The Irish recording industry issued the proceedings in December 2012 against five Irish ISPs namely UPC, Vodafone, Digiweb, Imagine and 3 with O2 subsequently added to the proceedings in January 2013. The case was admitted into the Commercial Court on consent by Mr Justice Kelly. An order was also made to permit the proceedings to progress without the joinder of the relevant copyright owners where the plaintiffs are the exclusive licensees in the State.
The proceedings were grounded on new legislation which came into force in February of last year. The record companies were unsuccessful in obtaining such an order against UPC in 2010 based on the legislative regime at the time. Mr Justice Charleton held in those previous proceedings that article 8(3) of the copyright directive had not been properly transposed into Irish law. The new legislation, The European Union (Copyright and Related rights) Regulations 2012, inserts a new Section 40(5A) into the Copyright and Related Rights Act 2000 and provides that rightsholders can seek injunctions under article 8(3) against intermediaries.
The case generated much interest as it was the first case under the new law. Indeed, an application was made by Digital Rights Ireland Limited to join the proceedings as an amicus curiae to assist the Court. That particular application to join the proceedings was refused by Mr Justice Kelly in May on the basis that Digital Rights Ireland Limited could not be considered a neutral party in circumstances where: (i) its members and legal team had actively lobbied against the introduction of the new statutory instrument at the time; (ii) the company would not disclose who was funding the participation; and (iii) the company had no public law role. The Court was also cognisant of the fact that the jurisdiction to permit an amicus curiae should be sparingly exercised and should be appointed at appellate level as distinct from at the trial of the action.
The substantive application to block The Pirate Bay was heard by Mr Justice McGovern on 30 May 2013 and judgment given on 12 June 2013. McGovern MJ considered the previous judgment of Mr Justice Charleton in 2010 where the judge stated that “were it available, I would grant it” in respect of the Court’s power to grant a website blocking order against The Pirate Bay. McGovern MJ considered that the lacuna in the law had now been filled through the introduction of the new statutory instrument and that it was appropriate for the Court to grant the order that the music companies sought. The judge also considered it unnecessary to require the music companies to make a fresh application to Court on each occasion that The Pirate Bay changed its location on the Internet. This was dealt with through a protocol to the order to facilitate updates to the block list from time to time.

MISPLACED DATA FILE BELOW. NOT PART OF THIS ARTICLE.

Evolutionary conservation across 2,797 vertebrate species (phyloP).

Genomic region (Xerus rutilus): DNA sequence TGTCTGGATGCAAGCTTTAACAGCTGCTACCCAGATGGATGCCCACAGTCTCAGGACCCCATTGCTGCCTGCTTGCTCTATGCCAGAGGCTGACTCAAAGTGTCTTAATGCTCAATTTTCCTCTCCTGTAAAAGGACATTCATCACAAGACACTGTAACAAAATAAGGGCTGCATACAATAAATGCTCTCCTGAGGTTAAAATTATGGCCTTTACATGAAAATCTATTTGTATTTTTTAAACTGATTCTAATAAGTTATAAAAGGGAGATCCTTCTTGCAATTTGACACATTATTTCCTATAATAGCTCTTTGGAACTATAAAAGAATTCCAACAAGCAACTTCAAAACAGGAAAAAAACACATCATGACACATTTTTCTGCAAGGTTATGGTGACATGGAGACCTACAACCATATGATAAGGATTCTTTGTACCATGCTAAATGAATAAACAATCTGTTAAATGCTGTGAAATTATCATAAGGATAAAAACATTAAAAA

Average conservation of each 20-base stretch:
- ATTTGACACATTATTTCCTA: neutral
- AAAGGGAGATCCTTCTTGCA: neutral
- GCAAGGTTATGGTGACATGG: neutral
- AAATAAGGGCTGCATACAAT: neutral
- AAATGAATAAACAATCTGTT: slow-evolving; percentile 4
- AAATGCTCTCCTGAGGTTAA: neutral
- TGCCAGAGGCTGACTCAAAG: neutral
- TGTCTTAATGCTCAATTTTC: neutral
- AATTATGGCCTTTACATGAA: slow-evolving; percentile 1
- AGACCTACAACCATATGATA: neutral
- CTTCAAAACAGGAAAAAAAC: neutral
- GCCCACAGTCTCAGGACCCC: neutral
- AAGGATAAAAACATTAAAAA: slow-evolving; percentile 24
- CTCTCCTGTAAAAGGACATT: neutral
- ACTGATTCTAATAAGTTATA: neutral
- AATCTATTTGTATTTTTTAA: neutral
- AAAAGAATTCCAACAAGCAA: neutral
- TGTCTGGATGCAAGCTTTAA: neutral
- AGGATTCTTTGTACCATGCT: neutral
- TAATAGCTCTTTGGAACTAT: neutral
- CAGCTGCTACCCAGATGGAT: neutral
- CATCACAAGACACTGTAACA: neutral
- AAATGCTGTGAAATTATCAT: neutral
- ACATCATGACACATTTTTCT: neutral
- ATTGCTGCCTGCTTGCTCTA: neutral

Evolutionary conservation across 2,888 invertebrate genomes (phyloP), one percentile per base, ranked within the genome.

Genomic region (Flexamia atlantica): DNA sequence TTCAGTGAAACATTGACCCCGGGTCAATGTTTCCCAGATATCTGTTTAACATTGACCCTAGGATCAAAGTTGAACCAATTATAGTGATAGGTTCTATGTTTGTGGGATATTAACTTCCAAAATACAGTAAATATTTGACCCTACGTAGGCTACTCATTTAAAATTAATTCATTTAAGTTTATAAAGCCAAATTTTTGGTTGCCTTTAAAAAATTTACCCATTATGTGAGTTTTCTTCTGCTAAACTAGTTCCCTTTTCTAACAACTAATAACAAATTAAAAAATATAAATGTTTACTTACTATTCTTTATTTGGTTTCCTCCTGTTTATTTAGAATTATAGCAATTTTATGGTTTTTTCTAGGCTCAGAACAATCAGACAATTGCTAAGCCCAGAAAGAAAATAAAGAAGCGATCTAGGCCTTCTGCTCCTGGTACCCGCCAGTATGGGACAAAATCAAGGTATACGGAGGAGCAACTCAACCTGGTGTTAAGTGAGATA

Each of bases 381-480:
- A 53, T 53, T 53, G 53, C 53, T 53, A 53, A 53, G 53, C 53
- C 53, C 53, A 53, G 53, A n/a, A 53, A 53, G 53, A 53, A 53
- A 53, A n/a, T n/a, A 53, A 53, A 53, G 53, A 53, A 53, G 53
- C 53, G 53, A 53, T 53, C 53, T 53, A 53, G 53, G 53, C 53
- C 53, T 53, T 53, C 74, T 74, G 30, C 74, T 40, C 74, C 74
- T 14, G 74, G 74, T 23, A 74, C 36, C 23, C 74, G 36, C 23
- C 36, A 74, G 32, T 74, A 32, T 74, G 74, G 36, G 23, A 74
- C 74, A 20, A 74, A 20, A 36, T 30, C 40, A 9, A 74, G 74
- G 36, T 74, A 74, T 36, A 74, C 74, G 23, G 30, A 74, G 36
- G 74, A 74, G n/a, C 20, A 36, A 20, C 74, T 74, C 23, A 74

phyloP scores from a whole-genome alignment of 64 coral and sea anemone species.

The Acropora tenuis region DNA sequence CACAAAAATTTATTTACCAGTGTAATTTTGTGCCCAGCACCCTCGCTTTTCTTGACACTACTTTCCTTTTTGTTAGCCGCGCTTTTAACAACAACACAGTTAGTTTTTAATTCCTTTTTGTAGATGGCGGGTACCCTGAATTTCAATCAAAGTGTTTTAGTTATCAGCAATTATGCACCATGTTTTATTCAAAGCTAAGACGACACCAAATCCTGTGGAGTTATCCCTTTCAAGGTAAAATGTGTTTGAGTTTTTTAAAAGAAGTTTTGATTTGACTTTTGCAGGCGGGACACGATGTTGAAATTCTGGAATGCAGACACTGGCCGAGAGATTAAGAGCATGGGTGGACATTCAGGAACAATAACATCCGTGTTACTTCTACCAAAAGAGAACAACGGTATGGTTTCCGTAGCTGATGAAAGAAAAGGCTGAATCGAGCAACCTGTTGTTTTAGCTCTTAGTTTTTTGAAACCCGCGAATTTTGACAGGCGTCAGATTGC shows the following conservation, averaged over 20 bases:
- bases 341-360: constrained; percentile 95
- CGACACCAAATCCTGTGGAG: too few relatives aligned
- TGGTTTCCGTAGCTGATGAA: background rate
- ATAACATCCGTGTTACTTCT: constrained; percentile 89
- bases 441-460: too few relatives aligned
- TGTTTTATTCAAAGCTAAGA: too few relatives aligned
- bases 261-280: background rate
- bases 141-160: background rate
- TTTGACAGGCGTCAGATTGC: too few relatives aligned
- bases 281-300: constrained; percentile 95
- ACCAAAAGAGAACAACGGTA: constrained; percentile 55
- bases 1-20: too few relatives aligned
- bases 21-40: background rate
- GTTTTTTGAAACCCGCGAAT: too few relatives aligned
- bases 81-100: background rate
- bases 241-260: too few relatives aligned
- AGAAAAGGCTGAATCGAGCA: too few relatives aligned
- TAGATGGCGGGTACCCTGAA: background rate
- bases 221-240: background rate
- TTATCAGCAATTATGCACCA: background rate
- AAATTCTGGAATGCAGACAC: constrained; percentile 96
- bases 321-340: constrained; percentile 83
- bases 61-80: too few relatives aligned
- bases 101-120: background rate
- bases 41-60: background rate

Each of the ISPs had agreed to pay the costs of implementation of the relief should it be granted. The ISPs did seek the costs of the proceedings. Mr Justice McGovern considered the decision of Mr Justice Arnold in Twentieth Century Fox Film Corporation v British Telecommunications plc on the issue of costs.
McGovern MJ acknowledged that none of the defendant ISPs had maintained “all-out opposition” to the application so there was no question of the music companies recovering costs from the ISPs. However, on the basis that the issue had been previously determined by the Irish courts, albeit with an identified lacuna regarding the transposition of article 8(3), no new ground was covered in the proceedings. Whilst the issues raised were legitimate concerns for the defendant ISPs, in particular over-blocking, the Court considered it fair and proportionate that the defendants bear the costs of the proceedings. One ISP received a portion of its costs for input into the protocol to the order.